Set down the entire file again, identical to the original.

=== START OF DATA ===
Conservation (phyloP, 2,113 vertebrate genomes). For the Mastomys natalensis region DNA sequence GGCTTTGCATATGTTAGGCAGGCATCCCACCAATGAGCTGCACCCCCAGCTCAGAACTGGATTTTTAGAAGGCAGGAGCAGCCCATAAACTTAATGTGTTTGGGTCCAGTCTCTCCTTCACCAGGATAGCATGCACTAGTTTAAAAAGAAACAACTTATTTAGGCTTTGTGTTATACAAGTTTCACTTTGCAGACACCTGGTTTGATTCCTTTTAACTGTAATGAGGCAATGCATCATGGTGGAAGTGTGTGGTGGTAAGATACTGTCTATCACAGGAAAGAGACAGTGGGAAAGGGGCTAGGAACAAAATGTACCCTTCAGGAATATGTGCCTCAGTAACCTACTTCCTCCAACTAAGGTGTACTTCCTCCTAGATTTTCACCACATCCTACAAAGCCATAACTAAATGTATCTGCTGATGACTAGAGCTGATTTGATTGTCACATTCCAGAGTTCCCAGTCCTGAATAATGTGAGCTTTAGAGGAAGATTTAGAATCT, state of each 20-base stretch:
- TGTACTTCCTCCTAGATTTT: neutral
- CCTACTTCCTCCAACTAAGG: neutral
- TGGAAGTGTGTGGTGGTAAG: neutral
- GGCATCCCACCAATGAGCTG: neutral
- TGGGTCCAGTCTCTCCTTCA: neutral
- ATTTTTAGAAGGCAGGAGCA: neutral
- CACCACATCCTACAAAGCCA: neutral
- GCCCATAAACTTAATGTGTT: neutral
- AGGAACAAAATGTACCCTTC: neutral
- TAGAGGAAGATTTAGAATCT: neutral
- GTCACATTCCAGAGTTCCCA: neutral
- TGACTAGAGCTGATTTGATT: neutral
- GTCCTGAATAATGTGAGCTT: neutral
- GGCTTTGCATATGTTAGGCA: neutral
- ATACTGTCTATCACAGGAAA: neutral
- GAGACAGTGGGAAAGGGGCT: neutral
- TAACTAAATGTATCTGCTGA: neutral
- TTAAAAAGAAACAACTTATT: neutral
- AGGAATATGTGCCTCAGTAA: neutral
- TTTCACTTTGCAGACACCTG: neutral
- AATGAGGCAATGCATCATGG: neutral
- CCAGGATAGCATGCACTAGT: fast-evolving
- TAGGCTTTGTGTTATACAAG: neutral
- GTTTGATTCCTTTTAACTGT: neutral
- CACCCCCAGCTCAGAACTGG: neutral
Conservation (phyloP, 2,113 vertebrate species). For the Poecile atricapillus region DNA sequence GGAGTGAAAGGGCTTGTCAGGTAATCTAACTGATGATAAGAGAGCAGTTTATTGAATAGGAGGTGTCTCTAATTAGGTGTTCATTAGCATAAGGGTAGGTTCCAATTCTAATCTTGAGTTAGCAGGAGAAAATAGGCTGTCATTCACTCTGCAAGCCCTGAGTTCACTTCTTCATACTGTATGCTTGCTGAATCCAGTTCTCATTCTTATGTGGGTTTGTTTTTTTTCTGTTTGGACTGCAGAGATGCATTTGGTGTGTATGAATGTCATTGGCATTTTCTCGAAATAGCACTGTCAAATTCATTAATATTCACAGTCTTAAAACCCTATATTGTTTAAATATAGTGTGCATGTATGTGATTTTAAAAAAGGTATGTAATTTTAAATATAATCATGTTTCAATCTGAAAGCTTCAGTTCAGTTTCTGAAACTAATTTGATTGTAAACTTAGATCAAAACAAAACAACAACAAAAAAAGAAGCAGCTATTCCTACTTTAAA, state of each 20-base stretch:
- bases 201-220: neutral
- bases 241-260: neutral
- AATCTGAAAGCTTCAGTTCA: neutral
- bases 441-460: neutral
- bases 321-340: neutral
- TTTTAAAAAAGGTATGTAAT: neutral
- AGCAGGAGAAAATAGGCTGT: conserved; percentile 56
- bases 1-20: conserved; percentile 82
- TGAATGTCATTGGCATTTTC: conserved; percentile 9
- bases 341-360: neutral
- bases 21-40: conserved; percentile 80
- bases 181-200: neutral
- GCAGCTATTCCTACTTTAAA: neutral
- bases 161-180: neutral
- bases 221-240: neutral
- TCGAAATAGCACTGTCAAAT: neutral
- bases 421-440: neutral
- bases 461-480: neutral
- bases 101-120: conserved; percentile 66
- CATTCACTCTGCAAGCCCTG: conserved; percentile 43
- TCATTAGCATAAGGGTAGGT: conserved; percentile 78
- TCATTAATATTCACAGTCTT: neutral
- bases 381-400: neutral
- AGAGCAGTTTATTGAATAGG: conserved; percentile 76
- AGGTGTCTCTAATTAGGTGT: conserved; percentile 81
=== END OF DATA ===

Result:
Conservation (phyloP, 2,113 vertebrate genomes). For the Mastomys natalensis region DNA sequence GGCTTTGCATATGTTAGGCAGGCATCCCACCAATGAGCTGCACCCCCAGCTCAGAACTGGATTTTTAGAAGGCAGGAGCAGCCCATAAACTTAATGTGTTTGGGTCCAGTCTCTCCTTCACCAGGATAGCATGCACTAGTTTAAAAAGAAACAACTTATTTAGGCTTTGTGTTATACAAGTTTCACTTTGCAGACACCTGGTTTGATTCCTTTTAACTGTAATGAGGCAATGCATCATGGTGGAAGTGTGTGGTGGTAAGATACTGTCTATCACAGGAAAGAGACAGTGGGAAAGGGGCTAGGAACAAAATGTACCCTTCAGGAATATGTGCCTCAGTAACCTACTTCCTCCAACTAAGGTGTACTTCCTCCTAGATTTTCACCACATCCTACAAAGCCATAACTAAATGTATCTGCTGATGACTAGAGCTGATTTGATTGTCACATTCCAGAGTTCCCAGTCCTGAATAATGTGAGCTTTAGAGGAAGATTTAGAATCT, state of each 20-base stretch:
- TGTACTTCCTCCTAGATTTT: neutral
- CCTACTTCCTCCAACTAAGG: neutral
- TGGAAGTGTGTGGTGGTAAG: neutral
- GGCATCCCACCAATGAGCTG: neutral
- TGGGTCCAGTCTCTCCTTCA: neutral
- ATTTTTAGAAGGCAGGAGCA: neutral
- CACCACATCCTACAAAGCCA: neutral
- GCCCATAAACTTAATGTGTT: neutral
- AGGAACAAAATGTACCCTTC: neutral
- TAGAGGAAGATTTAGAATCT: neutral
- GTCACATTCCAGAGTTCCCA: neutral
- TGACTAGAGCTGATTTGATT: neutral
- GTCCTGAATAATGTGAGCTT: neutral
- GGCTTTGCATATGTTAGGCA: neutral
- ATACTGTCTATCACAGGAAA: neutral
- GAGACAGTGGGAAAGGGGCT: neutral
- TAACTAAATGTATCTGCTGA: neutral
- TTAAAAAGAAACAACTTATT: neutral
- AGGAATATGTGCCTCAGTAA: neutral
- TTTCACTTTGCAGACACCTG: neutral
- AATGAGGCAATGCATCATGG: neutral
- CCAGGATAGCATGCACTAGT: fast-evolving
- TAGGCTTTGTGTTATACAAG: neutral
- GTTTGATTCCTTTTAACTGT: neutral
- CACCCCCAGCTCAGAACTGG: neutral
Conservation (phyloP, 2,113 vertebrate species). For the Poecile atricapillus region DNA sequence GGAGTGAAAGGGCTTGTCAGGTAATCTAACTGATGATAAGAGAGCAGTTTATTGAATAGGAGGTGTCTCTAATTAGGTGTTCATTAGCATAAGGGTAGGTTCCAATTCTAATCTTGAGTTAGCAGGAGAAAATAGGCTGTCATTCACTCTGCAAGCCCTGAGTTCACTTCTTCATACTGTATGCTTGCTGAATCCAGTTCTCATTCTTATGTGGGTTTGTTTTTTTTCTGTTTGGACTGCAGAGATGCATTTGGTGTGTATGAATGTCATTGGCATTTTCTCGAAATAGCACTGTCAAATTCATTAATATTCACAGTCTTAAAACCCTATATTGTTTAAATATAGTGTGCATGTATGTGATTTTAAAAAAGGTATGTAATTTTAAATATAATCATGTTTCAATCTGAAAGCTTCAGTTCAGTTTCTGAAACTAATTTGATTGTAAACTTAGATCAAAACAAAACAACAACAAAAAAAGAAGCAGCTATTCCTACTTTAAA, state of each 20-base stretch:
- bases 201-220: neutral
- bases 241-260: neutral
- AATCTGAAAGCTTCAGTTCA: neutral
- bases 441-460: neutral
- bases 321-340: neutral
- TTTTAAAAAAGGTATGTAAT: neutral
- AGCAGGAGAAAATAGGCTGT: conserved; percentile 56
- bases 1-20: conserved; percentile 82
- TGAATGTCATTGGCATTTTC: conserved; percentile 9
- bases 341-360: neutral
- bases 21-40: conserved; percentile 80
- bases 181-200: neutral
- GCAGCTATTCCTACTTTAAA: neutral
- bases 161-180: neutral
- bases 221-240: neutral
- TCGAAATAGCACTGTCAAAT: neutral
- bases 421-440: neutral
- bases 461-480: neutral
- bases 101-120: conserved; percentile 66
- CATTCACTCTGCAAGCCCTG: conserved; percentile 43
- TCATTAGCATAAGGGTAGGT: conserved; percentile 78
- TCATTAATATTCACAGTCTT: neutral
- bases 381-400: neutral
- AGAGCAGTTTATTGAATAGG: conserved; percentile 76
- AGGTGTCTCTAATTAGGTGT: conserved; percentile 81